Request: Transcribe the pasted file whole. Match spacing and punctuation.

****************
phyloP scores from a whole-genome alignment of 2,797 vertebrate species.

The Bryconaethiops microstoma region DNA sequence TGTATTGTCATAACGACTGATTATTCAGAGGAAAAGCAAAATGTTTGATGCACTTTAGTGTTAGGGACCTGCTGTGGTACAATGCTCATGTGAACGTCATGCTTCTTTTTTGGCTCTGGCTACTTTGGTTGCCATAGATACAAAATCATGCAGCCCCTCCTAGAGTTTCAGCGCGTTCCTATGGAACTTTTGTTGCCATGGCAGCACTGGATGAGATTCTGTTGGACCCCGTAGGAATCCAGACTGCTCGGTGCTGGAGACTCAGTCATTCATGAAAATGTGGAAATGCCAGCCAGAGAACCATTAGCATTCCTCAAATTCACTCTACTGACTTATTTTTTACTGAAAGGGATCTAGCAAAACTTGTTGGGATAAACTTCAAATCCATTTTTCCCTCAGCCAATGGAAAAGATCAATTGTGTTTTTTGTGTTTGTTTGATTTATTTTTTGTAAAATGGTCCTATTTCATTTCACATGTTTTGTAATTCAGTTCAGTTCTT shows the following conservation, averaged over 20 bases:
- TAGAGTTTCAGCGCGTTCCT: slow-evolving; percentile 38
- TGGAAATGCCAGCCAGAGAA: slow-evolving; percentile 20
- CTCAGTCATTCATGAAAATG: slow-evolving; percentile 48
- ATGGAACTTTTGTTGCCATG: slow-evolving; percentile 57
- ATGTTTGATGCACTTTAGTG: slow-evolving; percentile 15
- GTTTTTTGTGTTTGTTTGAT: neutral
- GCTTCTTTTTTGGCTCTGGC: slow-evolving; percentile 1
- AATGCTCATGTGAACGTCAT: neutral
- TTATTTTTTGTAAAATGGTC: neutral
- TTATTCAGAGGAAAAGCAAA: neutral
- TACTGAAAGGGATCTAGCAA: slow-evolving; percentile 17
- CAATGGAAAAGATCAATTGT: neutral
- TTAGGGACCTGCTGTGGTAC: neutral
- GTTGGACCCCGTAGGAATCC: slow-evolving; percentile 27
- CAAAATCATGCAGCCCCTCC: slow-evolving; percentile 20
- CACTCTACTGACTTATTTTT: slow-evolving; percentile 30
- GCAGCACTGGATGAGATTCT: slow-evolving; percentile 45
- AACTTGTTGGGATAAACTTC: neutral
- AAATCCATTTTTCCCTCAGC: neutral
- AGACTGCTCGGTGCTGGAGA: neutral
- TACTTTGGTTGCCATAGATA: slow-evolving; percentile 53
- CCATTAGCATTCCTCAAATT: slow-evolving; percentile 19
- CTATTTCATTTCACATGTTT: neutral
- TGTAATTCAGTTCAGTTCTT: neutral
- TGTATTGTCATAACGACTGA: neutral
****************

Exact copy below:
phyloP scores from a whole-genome alignment of 2,797 vertebrate species.

The Bryconaethiops microstoma region DNA sequence TGTATTGTCATAACGACTGATTATTCAGAGGAAAAGCAAAATGTTTGATGCACTTTAGTGTTAGGGACCTGCTGTGGTACAATGCTCATGTGAACGTCATGCTTCTTTTTTGGCTCTGGCTACTTTGGTTGCCATAGATACAAAATCATGCAGCCCCTCCTAGAGTTTCAGCGCGTTCCTATGGAACTTTTGTTGCCATGGCAGCACTGGATGAGATTCTGTTGGACCCCGTAGGAATCCAGACTGCTCGGTGCTGGAGACTCAGTCATTCATGAAAATGTGGAAATGCCAGCCAGAGAACCATTAGCATTCCTCAAATTCACTCTACTGACTTATTTTTTACTGAAAGGGATCTAGCAAAACTTGTTGGGATAAACTTCAAATCCATTTTTCCCTCAGCCAATGGAAAAGATCAATTGTGTTTTTTGTGTTTGTTTGATTTATTTTTTGTAAAATGGTCCTATTTCATTTCACATGTTTTGTAATTCAGTTCAGTTCTT shows the following conservation, averaged over 20 bases:
- TAGAGTTTCAGCGCGTTCCT: slow-evolving; percentile 38
- TGGAAATGCCAGCCAGAGAA: slow-evolving; percentile 20
- CTCAGTCATTCATGAAAATG: slow-evolving; percentile 48
- ATGGAACTTTTGTTGCCATG: slow-evolving; percentile 57
- ATGTTTGATGCACTTTAGTG: slow-evolving; percentile 15
- GTTTTTTGTGTTTGTTTGAT: neutral
- GCTTCTTTTTTGGCTCTGGC: slow-evolving; percentile 1
- AATGCTCATGTGAACGTCAT: neutral
- TTATTTTTTGTAAAATGGTC: neutral
- TTATTCAGAGGAAAAGCAAA: neutral
- TACTGAAAGGGATCTAGCAA: slow-evolving; percentile 17
- CAATGGAAAAGATCAATTGT: neutral
- TTAGGGACCTGCTGTGGTAC: neutral
- GTTGGACCCCGTAGGAATCC: slow-evolving; percentile 27
- CAAAATCATGCAGCCCCTCC: slow-evolving; percentile 20
- CACTCTACTGACTTATTTTT: slow-evolving; percentile 30
- GCAGCACTGGATGAGATTCT: slow-evolving; percentile 45
- AACTTGTTGGGATAAACTTC: neutral
- AAATCCATTTTTCCCTCAGC: neutral
- AGACTGCTCGGTGCTGGAGA: neutral
- TACTTTGGTTGCCATAGATA: slow-evolving; percentile 53
- CCATTAGCATTCCTCAAATT: slow-evolving; percentile 19
- CTATTTCATTTCACATGTTT: neutral
- TGTAATTCAGTTCAGTTCTT: neutral
- TGTATTGTCATAACGACTGA: neutral